MIKE WAGONER

MIKE WAGONER

Buckle up everybody...the next frontier for Carteret County may well be “astrotourism.” However, liftoff is no longer a requirement.

Now, one can become an astrotourist while keeping his or her feet planted firmly on the ground at all times.

The late Dr. Eduardo Fayos-Solà of Valencia, Spain, who was considered a world pioneer in the field of tourism education, helped transform the concept of “astrotourism.”

The term has moved beyond the dictionary definition of “activities by tourists traveling into space for recreation.” It now generally refers to “tourism that the uses the natural resource of unpolluted night skies for astronomical, cultural or environmental activities,” Dr. Fayos-Solà said.

His colleague Cipriano Marín of the Spanish Canary Islands said: “Astrotourism opens new opportunities of bridging science and tourism, motivating alliances for starry nights, science, culture and nature.”

Editors of the Encyclopedia of Tourism, published by Springer International in Switzerland, note that “the night sky has played a key role in the development of civilizations....”

Indeed. The U.S. National Parks Service (NPS) reports: “The popularity of stargazing programs, night walks, full moon hikes and...(the like) have become an economic resource. Visitor facilities in communities surrounding national parks are finding that stargazing activities draw more tourists and tend to increase the length of stay and the corresponding economic benefit to those communities.”

“The economic value of night skies should come as no surprise,” the NPS noted. Economist Adam Smith of Edinburgh, Scotland, who lived from 1723-90, once wrote: “Of all the phenomena of nature, the celestial appearances are, by the greatness and beauty, the most universal objects of the curiosity of mankind.”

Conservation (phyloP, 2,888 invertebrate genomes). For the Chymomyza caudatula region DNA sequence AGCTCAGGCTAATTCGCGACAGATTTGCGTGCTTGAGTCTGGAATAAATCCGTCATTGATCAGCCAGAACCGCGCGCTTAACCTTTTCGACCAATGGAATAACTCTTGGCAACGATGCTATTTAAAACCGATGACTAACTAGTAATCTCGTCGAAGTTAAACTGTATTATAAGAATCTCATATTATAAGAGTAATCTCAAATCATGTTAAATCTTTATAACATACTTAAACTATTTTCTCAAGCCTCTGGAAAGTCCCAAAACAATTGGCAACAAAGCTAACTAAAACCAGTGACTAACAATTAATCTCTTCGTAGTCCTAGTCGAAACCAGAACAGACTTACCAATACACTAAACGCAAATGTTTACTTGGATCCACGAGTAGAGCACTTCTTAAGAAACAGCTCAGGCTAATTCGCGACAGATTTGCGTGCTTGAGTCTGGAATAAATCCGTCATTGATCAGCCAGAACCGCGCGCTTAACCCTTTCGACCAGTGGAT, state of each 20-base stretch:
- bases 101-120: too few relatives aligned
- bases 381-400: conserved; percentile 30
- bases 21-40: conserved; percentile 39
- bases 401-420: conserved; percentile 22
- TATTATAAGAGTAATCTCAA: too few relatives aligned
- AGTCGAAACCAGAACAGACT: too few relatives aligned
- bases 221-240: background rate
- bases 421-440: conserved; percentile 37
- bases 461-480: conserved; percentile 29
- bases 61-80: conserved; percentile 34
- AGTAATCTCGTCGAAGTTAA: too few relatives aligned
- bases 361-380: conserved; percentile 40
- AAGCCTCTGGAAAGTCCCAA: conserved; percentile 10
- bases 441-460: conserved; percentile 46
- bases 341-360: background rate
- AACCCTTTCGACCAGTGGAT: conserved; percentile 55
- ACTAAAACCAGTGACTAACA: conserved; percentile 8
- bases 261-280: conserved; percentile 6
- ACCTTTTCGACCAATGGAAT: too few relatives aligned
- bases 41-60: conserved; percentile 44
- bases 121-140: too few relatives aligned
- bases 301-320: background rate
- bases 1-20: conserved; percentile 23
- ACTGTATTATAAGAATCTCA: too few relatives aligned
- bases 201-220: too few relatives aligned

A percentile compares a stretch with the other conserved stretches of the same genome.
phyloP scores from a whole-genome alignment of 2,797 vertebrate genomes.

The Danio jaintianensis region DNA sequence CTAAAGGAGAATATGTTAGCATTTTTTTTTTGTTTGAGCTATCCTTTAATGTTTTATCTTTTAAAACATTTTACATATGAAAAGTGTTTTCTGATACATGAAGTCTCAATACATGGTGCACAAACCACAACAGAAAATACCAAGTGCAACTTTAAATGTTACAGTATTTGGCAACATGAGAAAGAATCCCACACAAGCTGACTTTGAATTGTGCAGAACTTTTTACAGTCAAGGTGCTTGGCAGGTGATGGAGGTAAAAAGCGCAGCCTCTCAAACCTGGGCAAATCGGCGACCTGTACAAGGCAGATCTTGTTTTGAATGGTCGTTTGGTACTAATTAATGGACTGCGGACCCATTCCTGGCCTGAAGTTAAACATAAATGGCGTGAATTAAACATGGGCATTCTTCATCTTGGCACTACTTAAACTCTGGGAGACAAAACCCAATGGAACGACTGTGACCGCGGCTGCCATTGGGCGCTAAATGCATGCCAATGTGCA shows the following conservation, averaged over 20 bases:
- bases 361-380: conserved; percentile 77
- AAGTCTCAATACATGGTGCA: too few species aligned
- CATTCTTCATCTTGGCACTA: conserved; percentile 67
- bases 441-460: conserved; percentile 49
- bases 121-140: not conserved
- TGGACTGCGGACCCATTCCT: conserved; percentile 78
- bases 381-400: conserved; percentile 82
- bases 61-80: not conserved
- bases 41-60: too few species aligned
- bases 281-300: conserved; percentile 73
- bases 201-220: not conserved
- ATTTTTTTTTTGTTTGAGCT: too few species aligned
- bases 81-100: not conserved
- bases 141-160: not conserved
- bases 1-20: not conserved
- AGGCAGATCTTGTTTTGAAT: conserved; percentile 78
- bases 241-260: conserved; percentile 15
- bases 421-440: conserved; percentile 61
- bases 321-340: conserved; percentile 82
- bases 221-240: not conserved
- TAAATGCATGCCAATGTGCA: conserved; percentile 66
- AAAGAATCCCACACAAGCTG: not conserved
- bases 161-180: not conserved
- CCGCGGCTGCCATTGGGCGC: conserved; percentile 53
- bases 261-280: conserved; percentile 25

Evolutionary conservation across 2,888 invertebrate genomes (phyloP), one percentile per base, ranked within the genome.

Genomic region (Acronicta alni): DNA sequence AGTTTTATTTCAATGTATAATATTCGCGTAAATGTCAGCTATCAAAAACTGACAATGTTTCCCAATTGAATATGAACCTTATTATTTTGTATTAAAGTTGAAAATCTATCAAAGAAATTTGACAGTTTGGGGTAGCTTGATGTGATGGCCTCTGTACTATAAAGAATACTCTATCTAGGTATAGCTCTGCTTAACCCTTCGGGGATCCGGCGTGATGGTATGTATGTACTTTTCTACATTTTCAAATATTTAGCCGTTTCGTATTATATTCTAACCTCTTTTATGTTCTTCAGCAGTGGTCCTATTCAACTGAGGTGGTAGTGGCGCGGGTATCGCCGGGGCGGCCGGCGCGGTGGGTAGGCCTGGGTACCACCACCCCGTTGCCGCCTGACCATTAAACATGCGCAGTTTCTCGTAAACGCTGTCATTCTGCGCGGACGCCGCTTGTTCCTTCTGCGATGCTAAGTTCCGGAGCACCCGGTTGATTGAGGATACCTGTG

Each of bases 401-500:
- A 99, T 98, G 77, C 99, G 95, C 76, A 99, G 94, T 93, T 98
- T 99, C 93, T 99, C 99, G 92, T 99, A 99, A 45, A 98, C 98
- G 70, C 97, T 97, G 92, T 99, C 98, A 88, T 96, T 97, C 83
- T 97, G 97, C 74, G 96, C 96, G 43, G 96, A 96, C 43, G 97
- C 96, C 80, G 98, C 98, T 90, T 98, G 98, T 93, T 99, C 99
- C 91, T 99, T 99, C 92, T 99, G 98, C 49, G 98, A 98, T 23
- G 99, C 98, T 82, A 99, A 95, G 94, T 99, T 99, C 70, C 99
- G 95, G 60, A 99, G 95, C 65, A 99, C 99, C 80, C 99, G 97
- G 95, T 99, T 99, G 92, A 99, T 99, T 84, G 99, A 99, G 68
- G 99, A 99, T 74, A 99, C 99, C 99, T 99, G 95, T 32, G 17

“In some areas of the United States, such as the Colorado Plateau of the southwestern United States, astrotourism is more than an idea, it is a current economic driver,” the NPS said.

Professors David Mitchell and Terrel Gallaway of Missouri State University have studied dark skies in this region. Roughly, it is centered on the “Four Corners” – the quadripoint where the states of Arizona, Utah, Colorado and New Mexico meet.

They have calculated that astrotourism on the Colorado Plateau “is already a multi-billion dollar industry,” and “the sky is the limit” going forward.

Hey, astrotourism is not rocket science. We got this. Bring it on...to Carteret County, North Carolina. The first step in building support is to build awareness. Here goes:

Meet Valerie Stimac, who is the author of “Dark Skies: A Practical Guide to Astrotourism.” She grew up in Alaska and was inspired by frequent observations of the northern lights. Also known as the aurora borealis, the northern lights are a spectacular natural light show visible at certain times of the year in the northern hemisphere, mainly December-March.

“Astrotourism might mean going stargazing in a new place with great dark skies, traveling to see the northern lights or an eclipse, or even going to watch a rocket launch,” Stimac said.

“If it’s something you’re interested in trying, an easy overnight or weekend trip is a good way to learn more about astronomy and decide if this kind of travel is what you really love to do. And don’t forget to bundle up as it’s almost always chilly at night when stargazing.”

Cape Lookout National Seashore in Carteret County would be the perfect place for an International Dark Sky Park. The Crystal Coast Stargazers Club members totally agree.

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